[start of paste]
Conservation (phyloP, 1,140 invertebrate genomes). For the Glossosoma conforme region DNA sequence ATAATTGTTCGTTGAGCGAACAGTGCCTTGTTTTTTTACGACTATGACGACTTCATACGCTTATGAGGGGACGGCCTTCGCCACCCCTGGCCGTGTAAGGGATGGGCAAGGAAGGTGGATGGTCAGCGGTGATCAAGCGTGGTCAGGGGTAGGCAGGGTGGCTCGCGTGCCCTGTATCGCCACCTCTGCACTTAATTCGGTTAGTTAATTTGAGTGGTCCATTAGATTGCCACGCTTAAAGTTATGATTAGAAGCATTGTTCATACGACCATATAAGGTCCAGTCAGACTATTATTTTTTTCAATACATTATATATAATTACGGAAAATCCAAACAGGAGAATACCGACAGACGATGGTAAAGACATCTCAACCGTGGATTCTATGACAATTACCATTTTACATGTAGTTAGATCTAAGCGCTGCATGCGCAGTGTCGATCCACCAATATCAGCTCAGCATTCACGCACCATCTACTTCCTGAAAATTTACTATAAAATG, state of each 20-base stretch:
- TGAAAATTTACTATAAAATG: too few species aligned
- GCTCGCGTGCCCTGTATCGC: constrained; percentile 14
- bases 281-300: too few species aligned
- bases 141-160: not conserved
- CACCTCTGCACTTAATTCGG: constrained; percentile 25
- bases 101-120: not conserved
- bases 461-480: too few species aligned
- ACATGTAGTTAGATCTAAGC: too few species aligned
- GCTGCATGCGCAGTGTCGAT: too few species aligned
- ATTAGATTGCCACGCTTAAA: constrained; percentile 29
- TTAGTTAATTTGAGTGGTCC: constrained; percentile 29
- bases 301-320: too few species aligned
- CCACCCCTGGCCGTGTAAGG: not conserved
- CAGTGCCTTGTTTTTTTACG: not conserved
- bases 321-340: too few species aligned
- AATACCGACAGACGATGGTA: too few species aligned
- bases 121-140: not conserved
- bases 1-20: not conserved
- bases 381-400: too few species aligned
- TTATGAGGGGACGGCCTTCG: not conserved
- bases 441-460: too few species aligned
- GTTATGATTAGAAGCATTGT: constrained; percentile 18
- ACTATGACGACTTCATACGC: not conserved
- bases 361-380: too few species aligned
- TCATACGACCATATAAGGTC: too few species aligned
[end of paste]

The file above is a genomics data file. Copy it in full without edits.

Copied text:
Conservation (phyloP, 1,140 invertebrate genomes). For the Glossosoma conforme region DNA sequence ATAATTGTTCGTTGAGCGAACAGTGCCTTGTTTTTTTACGACTATGACGACTTCATACGCTTATGAGGGGACGGCCTTCGCCACCCCTGGCCGTGTAAGGGATGGGCAAGGAAGGTGGATGGTCAGCGGTGATCAAGCGTGGTCAGGGGTAGGCAGGGTGGCTCGCGTGCCCTGTATCGCCACCTCTGCACTTAATTCGGTTAGTTAATTTGAGTGGTCCATTAGATTGCCACGCTTAAAGTTATGATTAGAAGCATTGTTCATACGACCATATAAGGTCCAGTCAGACTATTATTTTTTTCAATACATTATATATAATTACGGAAAATCCAAACAGGAGAATACCGACAGACGATGGTAAAGACATCTCAACCGTGGATTCTATGACAATTACCATTTTACATGTAGTTAGATCTAAGCGCTGCATGCGCAGTGTCGATCCACCAATATCAGCTCAGCATTCACGCACCATCTACTTCCTGAAAATTTACTATAAAATG, state of each 20-base stretch:
- TGAAAATTTACTATAAAATG: too few species aligned
- GCTCGCGTGCCCTGTATCGC: constrained; percentile 14
- bases 281-300: too few species aligned
- bases 141-160: not conserved
- CACCTCTGCACTTAATTCGG: constrained; percentile 25
- bases 101-120: not conserved
- bases 461-480: too few species aligned
- ACATGTAGTTAGATCTAAGC: too few species aligned
- GCTGCATGCGCAGTGTCGAT: too few species aligned
- ATTAGATTGCCACGCTTAAA: constrained; percentile 29
- TTAGTTAATTTGAGTGGTCC: constrained; percentile 29
- bases 301-320: too few species aligned
- CCACCCCTGGCCGTGTAAGG: not conserved
- CAGTGCCTTGTTTTTTTACG: not conserved
- bases 321-340: too few species aligned
- AATACCGACAGACGATGGTA: too few species aligned
- bases 121-140: not conserved
- bases 1-20: not conserved
- bases 381-400: too few species aligned
- TTATGAGGGGACGGCCTTCG: not conserved
- bases 441-460: too few species aligned
- GTTATGATTAGAAGCATTGT: constrained; percentile 18
- ACTATGACGACTTCATACGC: not conserved
- bases 361-380: too few species aligned
- TCATACGACCATATAAGGTC: too few species aligned